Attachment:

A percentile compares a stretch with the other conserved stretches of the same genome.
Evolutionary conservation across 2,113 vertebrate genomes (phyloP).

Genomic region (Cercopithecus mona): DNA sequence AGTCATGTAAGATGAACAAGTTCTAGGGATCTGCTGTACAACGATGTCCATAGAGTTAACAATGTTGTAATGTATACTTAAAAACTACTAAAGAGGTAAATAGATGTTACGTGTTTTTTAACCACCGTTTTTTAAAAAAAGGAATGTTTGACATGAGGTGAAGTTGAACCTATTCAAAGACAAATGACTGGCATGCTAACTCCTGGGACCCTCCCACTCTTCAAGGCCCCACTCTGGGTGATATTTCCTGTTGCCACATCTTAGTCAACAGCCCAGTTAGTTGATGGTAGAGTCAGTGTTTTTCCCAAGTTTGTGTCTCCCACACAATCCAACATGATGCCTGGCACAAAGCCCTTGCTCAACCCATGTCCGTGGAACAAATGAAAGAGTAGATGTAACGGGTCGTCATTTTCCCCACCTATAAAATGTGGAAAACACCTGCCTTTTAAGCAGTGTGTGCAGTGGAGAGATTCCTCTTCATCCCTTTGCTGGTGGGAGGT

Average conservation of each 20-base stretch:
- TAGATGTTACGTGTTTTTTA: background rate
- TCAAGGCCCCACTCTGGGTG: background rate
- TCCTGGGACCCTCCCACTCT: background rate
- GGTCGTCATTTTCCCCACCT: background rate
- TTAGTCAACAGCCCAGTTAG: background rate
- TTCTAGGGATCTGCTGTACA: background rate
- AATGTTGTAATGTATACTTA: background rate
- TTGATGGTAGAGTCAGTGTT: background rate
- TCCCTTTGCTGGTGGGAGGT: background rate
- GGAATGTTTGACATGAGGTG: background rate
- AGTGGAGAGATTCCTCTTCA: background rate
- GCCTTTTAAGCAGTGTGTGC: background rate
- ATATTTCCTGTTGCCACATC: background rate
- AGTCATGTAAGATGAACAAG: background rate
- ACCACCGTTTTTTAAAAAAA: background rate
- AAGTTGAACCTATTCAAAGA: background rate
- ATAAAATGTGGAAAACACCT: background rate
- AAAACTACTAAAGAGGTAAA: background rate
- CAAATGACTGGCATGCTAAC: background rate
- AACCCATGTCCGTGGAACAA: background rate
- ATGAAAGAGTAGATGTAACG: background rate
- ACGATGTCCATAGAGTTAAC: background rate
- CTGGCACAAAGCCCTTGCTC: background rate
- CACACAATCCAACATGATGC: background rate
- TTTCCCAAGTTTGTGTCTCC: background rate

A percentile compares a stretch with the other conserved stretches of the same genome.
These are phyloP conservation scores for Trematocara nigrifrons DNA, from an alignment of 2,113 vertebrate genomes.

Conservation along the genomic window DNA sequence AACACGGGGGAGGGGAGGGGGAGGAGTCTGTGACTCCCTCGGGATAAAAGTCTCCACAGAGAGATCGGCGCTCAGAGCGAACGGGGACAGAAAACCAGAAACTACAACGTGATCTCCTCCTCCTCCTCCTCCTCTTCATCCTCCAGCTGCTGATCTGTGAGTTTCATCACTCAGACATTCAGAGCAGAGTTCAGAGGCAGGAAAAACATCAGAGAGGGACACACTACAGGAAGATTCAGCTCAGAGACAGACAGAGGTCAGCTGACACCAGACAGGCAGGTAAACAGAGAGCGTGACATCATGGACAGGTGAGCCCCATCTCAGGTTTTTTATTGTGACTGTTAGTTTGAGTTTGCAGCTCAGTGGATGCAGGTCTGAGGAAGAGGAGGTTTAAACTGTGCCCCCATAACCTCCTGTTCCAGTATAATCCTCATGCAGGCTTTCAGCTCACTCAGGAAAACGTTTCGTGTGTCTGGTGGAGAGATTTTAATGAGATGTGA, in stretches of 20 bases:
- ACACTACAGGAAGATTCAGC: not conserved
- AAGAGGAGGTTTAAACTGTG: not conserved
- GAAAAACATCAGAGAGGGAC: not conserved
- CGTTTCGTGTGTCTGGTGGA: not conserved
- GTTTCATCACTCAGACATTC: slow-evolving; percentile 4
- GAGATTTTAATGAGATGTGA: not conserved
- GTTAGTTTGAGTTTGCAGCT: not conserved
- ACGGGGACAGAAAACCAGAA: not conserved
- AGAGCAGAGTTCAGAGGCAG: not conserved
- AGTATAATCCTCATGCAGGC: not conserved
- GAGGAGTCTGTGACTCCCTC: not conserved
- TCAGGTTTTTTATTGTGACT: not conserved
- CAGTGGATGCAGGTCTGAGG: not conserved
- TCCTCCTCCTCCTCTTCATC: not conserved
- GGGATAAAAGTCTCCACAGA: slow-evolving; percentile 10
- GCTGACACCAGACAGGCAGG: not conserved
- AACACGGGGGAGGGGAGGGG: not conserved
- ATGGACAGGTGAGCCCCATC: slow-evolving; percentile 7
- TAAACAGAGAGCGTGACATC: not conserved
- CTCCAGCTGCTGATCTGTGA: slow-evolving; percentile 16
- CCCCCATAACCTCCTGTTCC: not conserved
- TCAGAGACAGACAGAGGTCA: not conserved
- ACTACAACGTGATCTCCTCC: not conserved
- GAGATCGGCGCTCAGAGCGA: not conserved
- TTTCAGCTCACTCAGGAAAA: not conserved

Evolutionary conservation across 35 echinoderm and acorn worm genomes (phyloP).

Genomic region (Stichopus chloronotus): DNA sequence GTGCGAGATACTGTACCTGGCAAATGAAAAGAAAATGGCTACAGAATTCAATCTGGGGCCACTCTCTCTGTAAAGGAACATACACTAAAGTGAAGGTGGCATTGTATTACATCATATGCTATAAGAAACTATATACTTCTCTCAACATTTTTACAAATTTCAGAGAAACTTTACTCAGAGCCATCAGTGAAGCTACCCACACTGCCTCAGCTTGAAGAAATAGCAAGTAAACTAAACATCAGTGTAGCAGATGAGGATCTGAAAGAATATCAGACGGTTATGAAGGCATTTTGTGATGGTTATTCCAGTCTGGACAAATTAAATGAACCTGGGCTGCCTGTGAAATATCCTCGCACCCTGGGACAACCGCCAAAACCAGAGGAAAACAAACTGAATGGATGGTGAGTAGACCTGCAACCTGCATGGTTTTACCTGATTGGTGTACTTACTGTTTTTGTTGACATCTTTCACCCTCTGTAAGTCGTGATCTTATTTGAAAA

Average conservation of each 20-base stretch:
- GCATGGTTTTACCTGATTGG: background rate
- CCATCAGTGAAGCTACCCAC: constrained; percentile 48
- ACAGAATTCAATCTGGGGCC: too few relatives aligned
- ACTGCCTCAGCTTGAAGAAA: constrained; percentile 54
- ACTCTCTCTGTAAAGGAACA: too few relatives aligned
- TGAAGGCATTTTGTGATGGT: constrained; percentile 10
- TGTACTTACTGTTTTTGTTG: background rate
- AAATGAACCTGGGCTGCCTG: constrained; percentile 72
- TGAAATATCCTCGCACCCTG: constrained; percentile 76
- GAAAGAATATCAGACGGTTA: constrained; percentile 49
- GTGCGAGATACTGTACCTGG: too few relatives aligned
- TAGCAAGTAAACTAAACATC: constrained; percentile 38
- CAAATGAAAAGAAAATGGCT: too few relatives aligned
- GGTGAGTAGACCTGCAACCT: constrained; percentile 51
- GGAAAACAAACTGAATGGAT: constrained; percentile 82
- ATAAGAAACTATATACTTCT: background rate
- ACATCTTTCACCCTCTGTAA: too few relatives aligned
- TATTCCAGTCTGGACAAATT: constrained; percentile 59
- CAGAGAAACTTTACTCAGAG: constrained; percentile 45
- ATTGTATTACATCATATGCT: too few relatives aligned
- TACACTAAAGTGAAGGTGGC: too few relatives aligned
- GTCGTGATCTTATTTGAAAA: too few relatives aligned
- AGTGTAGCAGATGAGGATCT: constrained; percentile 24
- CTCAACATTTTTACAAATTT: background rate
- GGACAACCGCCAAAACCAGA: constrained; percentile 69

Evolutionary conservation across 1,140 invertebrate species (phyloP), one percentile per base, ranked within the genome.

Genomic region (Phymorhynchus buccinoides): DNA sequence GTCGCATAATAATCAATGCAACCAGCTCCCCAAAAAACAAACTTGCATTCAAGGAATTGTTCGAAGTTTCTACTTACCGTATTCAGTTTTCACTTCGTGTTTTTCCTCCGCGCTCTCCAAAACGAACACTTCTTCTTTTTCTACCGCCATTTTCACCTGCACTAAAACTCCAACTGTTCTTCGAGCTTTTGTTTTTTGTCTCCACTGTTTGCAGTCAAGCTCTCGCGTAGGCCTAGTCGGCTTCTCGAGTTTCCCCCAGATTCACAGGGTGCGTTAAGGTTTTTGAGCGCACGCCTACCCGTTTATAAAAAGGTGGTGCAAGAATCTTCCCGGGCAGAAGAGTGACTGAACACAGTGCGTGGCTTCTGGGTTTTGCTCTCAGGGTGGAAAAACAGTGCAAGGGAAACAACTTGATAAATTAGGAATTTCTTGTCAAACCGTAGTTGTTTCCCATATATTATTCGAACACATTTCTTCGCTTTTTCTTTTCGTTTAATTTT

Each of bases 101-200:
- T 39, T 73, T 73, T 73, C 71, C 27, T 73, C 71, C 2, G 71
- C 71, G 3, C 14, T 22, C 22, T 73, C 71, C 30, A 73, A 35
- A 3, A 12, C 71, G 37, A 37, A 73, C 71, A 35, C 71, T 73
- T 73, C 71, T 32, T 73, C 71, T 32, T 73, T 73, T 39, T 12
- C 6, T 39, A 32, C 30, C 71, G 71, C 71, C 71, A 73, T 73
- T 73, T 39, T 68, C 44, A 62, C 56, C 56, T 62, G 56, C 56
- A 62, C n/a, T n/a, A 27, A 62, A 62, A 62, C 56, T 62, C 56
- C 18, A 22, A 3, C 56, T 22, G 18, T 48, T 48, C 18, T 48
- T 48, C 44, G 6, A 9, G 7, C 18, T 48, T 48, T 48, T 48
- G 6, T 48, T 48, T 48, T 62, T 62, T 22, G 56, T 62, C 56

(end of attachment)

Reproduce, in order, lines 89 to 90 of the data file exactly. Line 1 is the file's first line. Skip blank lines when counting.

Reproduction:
- T 39, T 73, T 73, T 73, C 71, C 27, T 73, C 71, C 2, G 71
- C 71, G 3, C 14, T 22, C 22, T 73, C 71, C 30, A 73, A 35